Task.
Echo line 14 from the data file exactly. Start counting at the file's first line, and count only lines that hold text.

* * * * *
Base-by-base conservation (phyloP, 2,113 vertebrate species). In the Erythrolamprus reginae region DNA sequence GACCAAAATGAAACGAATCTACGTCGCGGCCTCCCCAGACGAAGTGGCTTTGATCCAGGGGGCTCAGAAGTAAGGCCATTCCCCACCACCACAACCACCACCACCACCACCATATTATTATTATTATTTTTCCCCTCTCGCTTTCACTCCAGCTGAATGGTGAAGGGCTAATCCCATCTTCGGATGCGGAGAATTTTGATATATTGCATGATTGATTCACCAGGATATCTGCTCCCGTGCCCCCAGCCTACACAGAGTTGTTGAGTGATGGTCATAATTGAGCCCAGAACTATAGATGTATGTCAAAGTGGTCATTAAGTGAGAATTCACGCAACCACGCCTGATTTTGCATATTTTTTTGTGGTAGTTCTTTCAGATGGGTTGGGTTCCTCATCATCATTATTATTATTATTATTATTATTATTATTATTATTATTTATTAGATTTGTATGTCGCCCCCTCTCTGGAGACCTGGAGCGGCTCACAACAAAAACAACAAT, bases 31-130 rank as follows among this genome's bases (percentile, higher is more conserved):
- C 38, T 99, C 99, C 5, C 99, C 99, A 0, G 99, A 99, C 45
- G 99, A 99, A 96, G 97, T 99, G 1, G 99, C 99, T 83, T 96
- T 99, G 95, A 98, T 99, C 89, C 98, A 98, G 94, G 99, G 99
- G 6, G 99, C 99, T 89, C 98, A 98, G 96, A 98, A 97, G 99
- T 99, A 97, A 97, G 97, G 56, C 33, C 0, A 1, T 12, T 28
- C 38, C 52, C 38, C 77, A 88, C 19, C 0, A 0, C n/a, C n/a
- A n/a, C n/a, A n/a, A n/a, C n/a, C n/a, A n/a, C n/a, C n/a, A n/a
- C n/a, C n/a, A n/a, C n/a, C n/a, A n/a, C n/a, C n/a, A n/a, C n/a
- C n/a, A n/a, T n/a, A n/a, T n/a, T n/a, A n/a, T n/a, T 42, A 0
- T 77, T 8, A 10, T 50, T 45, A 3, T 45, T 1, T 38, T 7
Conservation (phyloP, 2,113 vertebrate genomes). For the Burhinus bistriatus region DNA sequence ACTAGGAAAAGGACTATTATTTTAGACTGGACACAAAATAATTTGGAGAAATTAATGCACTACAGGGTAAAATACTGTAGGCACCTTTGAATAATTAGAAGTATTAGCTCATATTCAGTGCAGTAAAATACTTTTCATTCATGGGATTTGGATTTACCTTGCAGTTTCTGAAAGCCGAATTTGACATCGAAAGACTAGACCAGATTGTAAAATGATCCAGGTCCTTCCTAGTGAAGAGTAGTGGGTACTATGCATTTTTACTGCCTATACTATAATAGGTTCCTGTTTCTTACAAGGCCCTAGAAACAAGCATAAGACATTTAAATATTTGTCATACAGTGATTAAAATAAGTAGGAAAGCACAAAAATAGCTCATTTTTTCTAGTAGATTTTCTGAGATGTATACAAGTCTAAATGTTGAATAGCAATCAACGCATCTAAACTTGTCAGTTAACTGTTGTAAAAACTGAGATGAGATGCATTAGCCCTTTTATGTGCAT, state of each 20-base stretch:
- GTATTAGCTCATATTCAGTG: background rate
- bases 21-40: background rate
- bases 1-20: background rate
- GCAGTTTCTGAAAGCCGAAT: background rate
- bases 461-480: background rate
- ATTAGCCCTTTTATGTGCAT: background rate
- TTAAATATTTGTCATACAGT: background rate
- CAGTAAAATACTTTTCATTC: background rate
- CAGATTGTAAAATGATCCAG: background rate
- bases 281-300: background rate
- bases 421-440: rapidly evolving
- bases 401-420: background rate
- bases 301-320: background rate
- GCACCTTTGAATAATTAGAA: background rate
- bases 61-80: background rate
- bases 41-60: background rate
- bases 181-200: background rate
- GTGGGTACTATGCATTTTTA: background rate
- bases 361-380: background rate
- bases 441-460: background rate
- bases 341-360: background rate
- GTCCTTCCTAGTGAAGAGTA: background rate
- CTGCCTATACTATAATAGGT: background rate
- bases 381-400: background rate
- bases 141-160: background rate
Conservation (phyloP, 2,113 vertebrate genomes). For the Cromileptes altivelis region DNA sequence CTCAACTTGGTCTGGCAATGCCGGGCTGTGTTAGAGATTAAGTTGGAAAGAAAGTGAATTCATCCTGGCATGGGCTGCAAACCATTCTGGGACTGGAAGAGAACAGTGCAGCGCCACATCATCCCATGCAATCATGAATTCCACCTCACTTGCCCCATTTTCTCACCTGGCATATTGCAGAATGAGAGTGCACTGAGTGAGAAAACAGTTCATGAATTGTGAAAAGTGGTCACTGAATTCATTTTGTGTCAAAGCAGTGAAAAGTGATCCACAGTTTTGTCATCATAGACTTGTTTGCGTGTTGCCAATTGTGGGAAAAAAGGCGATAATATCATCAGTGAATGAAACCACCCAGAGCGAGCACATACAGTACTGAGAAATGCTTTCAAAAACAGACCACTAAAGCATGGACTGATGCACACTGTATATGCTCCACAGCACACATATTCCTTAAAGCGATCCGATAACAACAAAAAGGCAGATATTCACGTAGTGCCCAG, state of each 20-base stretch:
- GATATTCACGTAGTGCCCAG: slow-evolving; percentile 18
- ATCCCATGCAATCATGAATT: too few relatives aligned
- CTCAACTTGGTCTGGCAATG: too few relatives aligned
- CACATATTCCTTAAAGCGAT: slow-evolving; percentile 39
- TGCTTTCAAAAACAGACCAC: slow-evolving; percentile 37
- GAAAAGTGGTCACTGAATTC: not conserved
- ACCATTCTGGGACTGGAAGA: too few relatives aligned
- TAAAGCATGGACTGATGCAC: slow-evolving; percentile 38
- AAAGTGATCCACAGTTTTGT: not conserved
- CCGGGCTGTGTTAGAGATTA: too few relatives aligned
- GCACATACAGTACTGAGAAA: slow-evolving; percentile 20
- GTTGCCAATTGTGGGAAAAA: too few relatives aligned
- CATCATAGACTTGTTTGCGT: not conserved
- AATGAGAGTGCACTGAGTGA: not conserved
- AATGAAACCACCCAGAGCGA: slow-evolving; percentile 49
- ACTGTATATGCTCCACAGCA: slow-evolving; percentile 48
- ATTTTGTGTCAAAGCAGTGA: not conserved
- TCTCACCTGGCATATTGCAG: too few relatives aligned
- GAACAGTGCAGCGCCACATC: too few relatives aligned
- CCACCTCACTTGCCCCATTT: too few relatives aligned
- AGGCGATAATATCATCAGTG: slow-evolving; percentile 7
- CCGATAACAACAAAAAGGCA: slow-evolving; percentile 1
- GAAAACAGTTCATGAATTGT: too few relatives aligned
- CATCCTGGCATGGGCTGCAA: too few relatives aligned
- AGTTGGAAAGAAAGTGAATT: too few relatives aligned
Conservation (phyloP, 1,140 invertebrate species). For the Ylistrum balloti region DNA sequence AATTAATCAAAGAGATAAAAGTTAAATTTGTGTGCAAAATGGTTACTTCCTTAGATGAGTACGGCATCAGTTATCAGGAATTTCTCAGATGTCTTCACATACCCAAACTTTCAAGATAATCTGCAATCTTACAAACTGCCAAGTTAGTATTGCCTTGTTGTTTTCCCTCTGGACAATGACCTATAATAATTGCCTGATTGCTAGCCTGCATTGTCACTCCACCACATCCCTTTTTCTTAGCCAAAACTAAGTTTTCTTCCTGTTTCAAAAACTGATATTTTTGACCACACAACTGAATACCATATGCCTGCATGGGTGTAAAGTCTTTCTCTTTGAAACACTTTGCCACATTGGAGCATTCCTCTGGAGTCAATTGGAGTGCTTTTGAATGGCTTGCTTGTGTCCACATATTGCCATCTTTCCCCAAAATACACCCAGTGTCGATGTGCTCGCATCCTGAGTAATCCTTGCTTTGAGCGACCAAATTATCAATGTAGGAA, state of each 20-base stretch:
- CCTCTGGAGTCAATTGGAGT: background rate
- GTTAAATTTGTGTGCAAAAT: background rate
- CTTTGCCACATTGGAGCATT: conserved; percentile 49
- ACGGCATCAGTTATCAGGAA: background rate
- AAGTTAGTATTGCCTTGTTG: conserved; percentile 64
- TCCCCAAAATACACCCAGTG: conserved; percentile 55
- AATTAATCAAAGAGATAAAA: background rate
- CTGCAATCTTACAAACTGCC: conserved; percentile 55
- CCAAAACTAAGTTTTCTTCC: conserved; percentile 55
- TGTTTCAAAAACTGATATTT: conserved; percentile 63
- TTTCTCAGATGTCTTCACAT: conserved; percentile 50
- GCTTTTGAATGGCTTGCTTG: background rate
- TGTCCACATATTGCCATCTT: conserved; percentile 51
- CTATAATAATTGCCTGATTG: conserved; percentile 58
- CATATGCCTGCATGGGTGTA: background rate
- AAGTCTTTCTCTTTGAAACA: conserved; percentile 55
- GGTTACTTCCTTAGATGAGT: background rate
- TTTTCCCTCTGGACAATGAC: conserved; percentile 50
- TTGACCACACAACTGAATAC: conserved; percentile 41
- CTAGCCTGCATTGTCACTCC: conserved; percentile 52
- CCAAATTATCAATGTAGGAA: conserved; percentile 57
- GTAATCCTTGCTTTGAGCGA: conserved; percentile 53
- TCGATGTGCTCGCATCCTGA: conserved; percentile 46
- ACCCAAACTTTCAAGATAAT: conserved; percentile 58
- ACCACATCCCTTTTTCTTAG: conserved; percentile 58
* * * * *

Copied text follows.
- bases 21-40: background rate